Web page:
Case Report

Unusual Cause of Disseminated Necrotizing Infection of the Abdomenal Wall and Viscera

Hassan Adnan Bukhari1* and Ahmed Kamel Ghanem2
1Department of Surgery, Umm AL-Qura University, Saudi Arabia
2King Abdulaziz Hospital, Saudi Arabia

*Corresponding author: Miss Molly Jakeman, Bolton NHS Foundation Trust, Minerva Road, Farnworth, Bolton, BL4 0JR, United Kingdom

Published: 23 Nov, 2016
Cite this article as: Bukhari HA, Ghanem AK. Unusual Cause of Disseminated Necrotizing Infection of the Abdomenal Wall and Viscera. Ann Clin Case Rep. 2016; 1: 1185.


It is uncommon for necrotizing fascitis of the abdominal wall to present in a disseminated manner, extending to most of the intra abdominal viscera. It is also uncommon for the causative organism to be fungus. Usually, it is either mono microbial or polymicropial cause. The usual presentation of this disease entity is changes in skin color from red-purple to patches of blue-gray associated with deeper tissues involvement namely fascia and muscles without involvement of abdominal viscera, associated with picture of toxemia and septic shock. Special staining should be used to identify fungal infestation. This could be the first case reported in the literature among young patients. High index of suspicion and early administration of anti-fungal therapy is needed in unusual presentation of necrotizing infection in young healthy patient.


Disseminated necrotizing infection secondary fungal infection is extremely rare. This case describes a patient with very aggressive necrosis of the abdominal wall the intraabdominal viscera. The patient presented with septic shock and gangrenous area of the anterior abdominal wall. The provisional diagnosis was necrotizing fascitis (NF) secondary to bacterial infection, which was thought to be limited to the abdominal wall, but it turned to involving the whole abdominal wall and extending to the most of the intraabdominal organs. Histopathology report revealed disseminated fungal infestation causing tissue necrosis. The patient underwent extensive but damage control procedure. Despite aggressive supportive care and broad antibiotic therapy, patient expired 12 hours postoperatively.
Necrotizing soft tissue infection is a rare but potentially fatal infection involving skin, subcutaneous tissue and muscle [1]. Typically, it begins minor trauma, as simple as simple contusion, minor burn, or insect bite. The disease occurs more frequently in diabetics, alcoholics, immunosuppressed patients, intravenous drug users, and patients with peripheral vascular disease [2]. It is commonly associated with systemic inflammatory response syndrome (SIRS) and septic shock. Patients need aggressive debridement and prolonged intensive care support [3,4]. Necrotizing fasciitis is characterized by widespread necrosis of the subcutaneous tissue and fasciae. However, it can involve deep fascia and muscle [5]. Although it can occur in any region of the body, abdominal wall, perineum and extremities are the most common sites [6]. The disease progresses rapidly and it is usually caused by polymicrobial symbiosis and synergy [1,4]. Monomicrobial infection usually affects immunocompromised patients (e.g. patients with cancer, diabetes mellitus, vascular insufficiencies or organ transplantation) [7]. Many aerobic and anaerobic pathogens may be involved, including but not limited to bacteroides, clostridium, peptostreptococcus, enterobacteriaciae and pseudomonas. Group A hemolytic streptococcus and staphylococcus aureus, alone or in synergism, are the initiating infecting bacteria [8]. Fungal infection although reported, is not a common finding in necrotizing fasciitis; only a handful of case reports are available in literature and mainly in pediatric patients or elderly [9,10].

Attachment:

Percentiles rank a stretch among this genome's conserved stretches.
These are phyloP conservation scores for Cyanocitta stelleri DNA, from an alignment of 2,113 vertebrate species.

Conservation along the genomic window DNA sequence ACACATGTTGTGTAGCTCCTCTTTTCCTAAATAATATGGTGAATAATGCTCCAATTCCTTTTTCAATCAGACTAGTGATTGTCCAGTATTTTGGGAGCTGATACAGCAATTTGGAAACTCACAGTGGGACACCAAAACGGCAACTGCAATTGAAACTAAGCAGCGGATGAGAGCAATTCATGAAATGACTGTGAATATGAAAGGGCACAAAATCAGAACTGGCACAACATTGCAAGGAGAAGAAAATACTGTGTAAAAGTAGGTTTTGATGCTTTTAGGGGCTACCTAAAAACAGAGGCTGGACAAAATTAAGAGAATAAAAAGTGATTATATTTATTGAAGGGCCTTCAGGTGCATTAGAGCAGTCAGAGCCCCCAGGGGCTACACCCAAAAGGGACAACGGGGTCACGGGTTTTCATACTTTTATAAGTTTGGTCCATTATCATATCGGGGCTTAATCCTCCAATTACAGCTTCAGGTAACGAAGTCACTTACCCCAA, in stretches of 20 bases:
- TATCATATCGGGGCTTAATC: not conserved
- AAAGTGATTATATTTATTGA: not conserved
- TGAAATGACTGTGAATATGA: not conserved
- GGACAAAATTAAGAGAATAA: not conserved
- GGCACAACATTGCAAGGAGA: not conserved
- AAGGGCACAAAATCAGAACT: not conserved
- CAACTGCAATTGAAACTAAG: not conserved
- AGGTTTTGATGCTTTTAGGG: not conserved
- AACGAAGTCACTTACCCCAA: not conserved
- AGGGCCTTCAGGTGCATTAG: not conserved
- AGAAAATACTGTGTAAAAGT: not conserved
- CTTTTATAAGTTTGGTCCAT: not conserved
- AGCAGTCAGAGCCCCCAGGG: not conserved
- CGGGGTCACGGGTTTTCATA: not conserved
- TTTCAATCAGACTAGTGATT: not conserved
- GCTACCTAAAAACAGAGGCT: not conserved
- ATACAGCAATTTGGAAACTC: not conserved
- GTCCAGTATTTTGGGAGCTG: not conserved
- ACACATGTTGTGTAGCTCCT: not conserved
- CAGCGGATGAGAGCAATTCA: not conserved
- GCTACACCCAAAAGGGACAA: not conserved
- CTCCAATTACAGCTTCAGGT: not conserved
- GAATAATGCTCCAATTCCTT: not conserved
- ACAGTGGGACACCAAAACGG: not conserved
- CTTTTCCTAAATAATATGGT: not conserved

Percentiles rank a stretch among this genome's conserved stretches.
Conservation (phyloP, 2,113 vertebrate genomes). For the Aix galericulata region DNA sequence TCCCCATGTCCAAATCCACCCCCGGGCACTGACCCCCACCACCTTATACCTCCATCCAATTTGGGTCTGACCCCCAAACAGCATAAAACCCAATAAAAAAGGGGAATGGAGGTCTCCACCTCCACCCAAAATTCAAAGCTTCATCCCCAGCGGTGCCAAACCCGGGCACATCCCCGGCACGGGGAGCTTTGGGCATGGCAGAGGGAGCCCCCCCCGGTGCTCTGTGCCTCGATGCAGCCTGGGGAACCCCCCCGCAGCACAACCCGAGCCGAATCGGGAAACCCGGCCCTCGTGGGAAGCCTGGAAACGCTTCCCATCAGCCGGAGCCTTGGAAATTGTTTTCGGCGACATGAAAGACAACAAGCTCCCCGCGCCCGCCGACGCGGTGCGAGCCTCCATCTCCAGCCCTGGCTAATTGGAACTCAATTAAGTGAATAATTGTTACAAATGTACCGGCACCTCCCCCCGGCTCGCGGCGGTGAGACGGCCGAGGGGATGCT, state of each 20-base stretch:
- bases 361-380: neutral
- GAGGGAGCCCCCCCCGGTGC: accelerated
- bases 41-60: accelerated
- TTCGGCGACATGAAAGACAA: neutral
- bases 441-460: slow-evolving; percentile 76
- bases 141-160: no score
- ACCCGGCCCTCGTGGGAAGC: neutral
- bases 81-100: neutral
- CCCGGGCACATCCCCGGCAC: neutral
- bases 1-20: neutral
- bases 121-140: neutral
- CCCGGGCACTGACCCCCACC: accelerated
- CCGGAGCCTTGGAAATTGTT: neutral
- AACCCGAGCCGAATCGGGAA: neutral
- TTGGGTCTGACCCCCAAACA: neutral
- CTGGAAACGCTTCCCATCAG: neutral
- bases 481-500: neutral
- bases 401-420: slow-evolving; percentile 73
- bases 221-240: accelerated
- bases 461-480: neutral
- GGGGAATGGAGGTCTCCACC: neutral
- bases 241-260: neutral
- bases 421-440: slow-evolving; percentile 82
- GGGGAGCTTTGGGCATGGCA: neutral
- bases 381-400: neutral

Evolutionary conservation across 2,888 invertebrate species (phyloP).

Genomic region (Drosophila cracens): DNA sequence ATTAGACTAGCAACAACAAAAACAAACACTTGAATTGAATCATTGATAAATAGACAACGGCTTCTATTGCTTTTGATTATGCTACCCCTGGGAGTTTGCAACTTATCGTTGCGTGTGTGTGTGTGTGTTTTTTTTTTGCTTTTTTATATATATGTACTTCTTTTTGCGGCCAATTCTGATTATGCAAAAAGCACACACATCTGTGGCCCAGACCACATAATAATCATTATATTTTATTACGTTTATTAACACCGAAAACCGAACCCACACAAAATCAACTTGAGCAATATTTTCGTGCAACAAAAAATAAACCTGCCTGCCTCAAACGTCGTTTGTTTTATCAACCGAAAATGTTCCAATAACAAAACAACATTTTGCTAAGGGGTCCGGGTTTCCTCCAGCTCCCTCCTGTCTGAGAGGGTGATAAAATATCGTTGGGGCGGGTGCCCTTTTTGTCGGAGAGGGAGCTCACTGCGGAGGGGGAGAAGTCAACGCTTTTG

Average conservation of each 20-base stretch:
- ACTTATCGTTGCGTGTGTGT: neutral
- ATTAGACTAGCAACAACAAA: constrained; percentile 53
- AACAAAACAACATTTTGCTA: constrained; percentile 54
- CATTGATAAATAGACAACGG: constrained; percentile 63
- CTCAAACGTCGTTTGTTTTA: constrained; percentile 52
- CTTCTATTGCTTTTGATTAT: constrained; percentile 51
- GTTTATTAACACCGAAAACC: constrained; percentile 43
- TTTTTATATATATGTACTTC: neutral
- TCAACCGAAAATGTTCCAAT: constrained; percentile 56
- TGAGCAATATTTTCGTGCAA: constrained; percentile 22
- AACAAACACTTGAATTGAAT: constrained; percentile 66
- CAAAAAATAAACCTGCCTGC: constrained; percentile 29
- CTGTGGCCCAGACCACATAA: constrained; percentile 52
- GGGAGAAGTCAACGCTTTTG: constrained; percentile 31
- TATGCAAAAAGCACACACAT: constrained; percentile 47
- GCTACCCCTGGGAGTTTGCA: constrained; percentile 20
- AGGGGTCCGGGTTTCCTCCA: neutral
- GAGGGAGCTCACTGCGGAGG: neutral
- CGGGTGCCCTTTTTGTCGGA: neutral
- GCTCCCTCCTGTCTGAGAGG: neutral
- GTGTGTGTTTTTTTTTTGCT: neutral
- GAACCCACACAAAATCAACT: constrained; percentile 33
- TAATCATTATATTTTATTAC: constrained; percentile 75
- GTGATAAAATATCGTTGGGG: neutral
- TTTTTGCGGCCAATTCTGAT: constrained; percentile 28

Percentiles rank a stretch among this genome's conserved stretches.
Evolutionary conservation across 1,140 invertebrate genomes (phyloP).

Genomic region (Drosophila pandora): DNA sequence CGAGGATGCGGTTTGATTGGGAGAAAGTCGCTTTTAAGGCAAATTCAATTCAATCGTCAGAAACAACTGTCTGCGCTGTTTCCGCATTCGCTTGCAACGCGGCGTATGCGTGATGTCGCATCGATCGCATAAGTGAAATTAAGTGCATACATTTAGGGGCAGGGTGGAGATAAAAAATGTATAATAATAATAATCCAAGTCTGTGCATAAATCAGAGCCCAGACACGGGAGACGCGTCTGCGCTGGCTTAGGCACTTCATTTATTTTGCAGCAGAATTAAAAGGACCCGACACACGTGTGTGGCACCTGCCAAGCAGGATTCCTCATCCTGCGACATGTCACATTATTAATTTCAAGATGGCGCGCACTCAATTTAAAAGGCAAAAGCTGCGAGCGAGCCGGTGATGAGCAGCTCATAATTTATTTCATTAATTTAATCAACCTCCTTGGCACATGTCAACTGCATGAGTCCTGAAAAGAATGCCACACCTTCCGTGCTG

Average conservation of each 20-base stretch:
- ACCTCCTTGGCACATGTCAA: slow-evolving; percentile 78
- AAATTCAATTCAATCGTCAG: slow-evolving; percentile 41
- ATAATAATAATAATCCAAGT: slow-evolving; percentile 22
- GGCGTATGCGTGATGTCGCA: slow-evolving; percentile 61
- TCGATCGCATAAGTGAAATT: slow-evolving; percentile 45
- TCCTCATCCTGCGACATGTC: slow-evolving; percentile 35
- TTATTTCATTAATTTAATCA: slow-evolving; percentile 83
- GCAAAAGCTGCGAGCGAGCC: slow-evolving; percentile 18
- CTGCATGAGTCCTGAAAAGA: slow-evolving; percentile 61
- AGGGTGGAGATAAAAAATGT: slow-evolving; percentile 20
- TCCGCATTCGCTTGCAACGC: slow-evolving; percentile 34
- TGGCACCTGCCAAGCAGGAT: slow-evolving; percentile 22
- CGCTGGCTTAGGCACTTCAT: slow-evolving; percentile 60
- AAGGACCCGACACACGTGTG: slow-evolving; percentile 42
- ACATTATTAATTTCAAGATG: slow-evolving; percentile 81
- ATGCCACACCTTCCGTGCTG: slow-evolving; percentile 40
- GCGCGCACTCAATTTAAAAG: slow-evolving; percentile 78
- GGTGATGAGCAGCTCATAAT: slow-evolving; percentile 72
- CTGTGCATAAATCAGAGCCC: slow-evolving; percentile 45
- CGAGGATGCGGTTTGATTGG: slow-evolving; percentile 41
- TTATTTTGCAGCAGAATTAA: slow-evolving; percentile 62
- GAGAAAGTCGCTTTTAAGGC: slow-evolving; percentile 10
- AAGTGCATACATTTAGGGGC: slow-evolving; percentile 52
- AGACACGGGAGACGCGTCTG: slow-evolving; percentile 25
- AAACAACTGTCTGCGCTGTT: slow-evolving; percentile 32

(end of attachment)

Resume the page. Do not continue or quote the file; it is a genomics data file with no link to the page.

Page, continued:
Treatments include rapid radical debridement and administration of appropriate antibiotics. However, even with proper treatment, the mortality rate remains as high as 53% [11]. Because NF is a surgical emergency and a life-threatening condition, Aggressive resuscitation, broad antibiotic administration, intensive care unit (ICU) admission, and immediate surgical debridement are warranted [12].

Case Presentation

A 35-year-old gentleman referred from another hospital as case of acute renal failure. The patient has only history of hiccup for 4 days and noticed a small grayish-blue area in umbilical region, which increased in size with time to reach about 25 cm in maximum diameter and associated with pain and firmness of the skin. The patient has unremarkable medical and surgical history, and has no allergy to any medication.
On arrival to our institution, the patient was in septic shock on inotropic support but conscious and communicating well. Abdominal examination reveled a large blackish area about 25 to 30 centimeter (cm) extending from the epigastric area down to 2cm below the umbilicus (Figure 1). Abdomen was distended, very tender and rectal examination revealed altered blood. Laboratory workup showed leukocytosis and acute renal and hepatic failure. Radiographic investigation including ultrasound (US) and computerized tomography (CT) scan of the abdomen revealed fat stranding in the abdominal wall and mesentery with free fluid.